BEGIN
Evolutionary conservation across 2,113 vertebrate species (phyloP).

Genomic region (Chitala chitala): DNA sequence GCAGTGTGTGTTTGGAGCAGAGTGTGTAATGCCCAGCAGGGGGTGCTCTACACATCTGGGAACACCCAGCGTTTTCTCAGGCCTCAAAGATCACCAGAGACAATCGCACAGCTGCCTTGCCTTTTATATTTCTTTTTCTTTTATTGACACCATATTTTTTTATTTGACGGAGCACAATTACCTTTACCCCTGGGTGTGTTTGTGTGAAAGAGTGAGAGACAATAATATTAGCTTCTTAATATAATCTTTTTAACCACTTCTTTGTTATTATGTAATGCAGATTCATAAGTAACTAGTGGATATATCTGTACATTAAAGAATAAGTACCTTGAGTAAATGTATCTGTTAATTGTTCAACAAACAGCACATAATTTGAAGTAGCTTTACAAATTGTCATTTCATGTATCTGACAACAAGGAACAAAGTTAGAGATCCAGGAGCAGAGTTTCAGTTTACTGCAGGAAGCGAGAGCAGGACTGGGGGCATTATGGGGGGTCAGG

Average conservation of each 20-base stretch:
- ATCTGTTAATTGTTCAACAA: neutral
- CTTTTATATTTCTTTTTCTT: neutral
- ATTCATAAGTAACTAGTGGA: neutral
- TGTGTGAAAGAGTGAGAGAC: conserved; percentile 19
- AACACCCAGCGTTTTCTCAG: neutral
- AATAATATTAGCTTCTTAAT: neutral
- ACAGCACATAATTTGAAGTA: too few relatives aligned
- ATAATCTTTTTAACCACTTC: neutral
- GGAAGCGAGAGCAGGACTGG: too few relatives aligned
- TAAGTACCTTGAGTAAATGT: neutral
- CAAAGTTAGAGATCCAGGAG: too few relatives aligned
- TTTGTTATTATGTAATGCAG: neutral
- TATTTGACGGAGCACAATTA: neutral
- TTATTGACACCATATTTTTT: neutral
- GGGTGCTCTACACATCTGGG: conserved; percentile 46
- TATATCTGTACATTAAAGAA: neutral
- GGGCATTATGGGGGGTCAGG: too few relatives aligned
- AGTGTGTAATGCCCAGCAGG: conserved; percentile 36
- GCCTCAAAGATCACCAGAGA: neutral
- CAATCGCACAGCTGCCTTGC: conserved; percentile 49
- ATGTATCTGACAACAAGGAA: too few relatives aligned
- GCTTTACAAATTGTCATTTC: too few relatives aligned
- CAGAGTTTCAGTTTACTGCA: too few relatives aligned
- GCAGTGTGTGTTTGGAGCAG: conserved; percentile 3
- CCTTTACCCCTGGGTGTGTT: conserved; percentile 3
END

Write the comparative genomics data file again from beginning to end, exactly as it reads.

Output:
Evolutionary conservation across 2,113 vertebrate species (phyloP).

Genomic region (Chitala chitala): DNA sequence GCAGTGTGTGTTTGGAGCAGAGTGTGTAATGCCCAGCAGGGGGTGCTCTACACATCTGGGAACACCCAGCGTTTTCTCAGGCCTCAAAGATCACCAGAGACAATCGCACAGCTGCCTTGCCTTTTATATTTCTTTTTCTTTTATTGACACCATATTTTTTTATTTGACGGAGCACAATTACCTTTACCCCTGGGTGTGTTTGTGTGAAAGAGTGAGAGACAATAATATTAGCTTCTTAATATAATCTTTTTAACCACTTCTTTGTTATTATGTAATGCAGATTCATAAGTAACTAGTGGATATATCTGTACATTAAAGAATAAGTACCTTGAGTAAATGTATCTGTTAATTGTTCAACAAACAGCACATAATTTGAAGTAGCTTTACAAATTGTCATTTCATGTATCTGACAACAAGGAACAAAGTTAGAGATCCAGGAGCAGAGTTTCAGTTTACTGCAGGAAGCGAGAGCAGGACTGGGGGCATTATGGGGGGTCAGG

Average conservation of each 20-base stretch:
- ATCTGTTAATTGTTCAACAA: neutral
- CTTTTATATTTCTTTTTCTT: neutral
- ATTCATAAGTAACTAGTGGA: neutral
- TGTGTGAAAGAGTGAGAGAC: conserved; percentile 19
- AACACCCAGCGTTTTCTCAG: neutral
- AATAATATTAGCTTCTTAAT: neutral
- ACAGCACATAATTTGAAGTA: too few relatives aligned
- ATAATCTTTTTAACCACTTC: neutral
- GGAAGCGAGAGCAGGACTGG: too few relatives aligned
- TAAGTACCTTGAGTAAATGT: neutral
- CAAAGTTAGAGATCCAGGAG: too few relatives aligned
- TTTGTTATTATGTAATGCAG: neutral
- TATTTGACGGAGCACAATTA: neutral
- TTATTGACACCATATTTTTT: neutral
- GGGTGCTCTACACATCTGGG: conserved; percentile 46
- TATATCTGTACATTAAAGAA: neutral
- GGGCATTATGGGGGGTCAGG: too few relatives aligned
- AGTGTGTAATGCCCAGCAGG: conserved; percentile 36
- GCCTCAAAGATCACCAGAGA: neutral
- CAATCGCACAGCTGCCTTGC: conserved; percentile 49
- ATGTATCTGACAACAAGGAA: too few relatives aligned
- GCTTTACAAATTGTCATTTC: too few relatives aligned
- CAGAGTTTCAGTTTACTGCA: too few relatives aligned
- GCAGTGTGTGTTTGGAGCAG: conserved; percentile 3
- CCTTTACCCCTGGGTGTGTT: conserved; percentile 3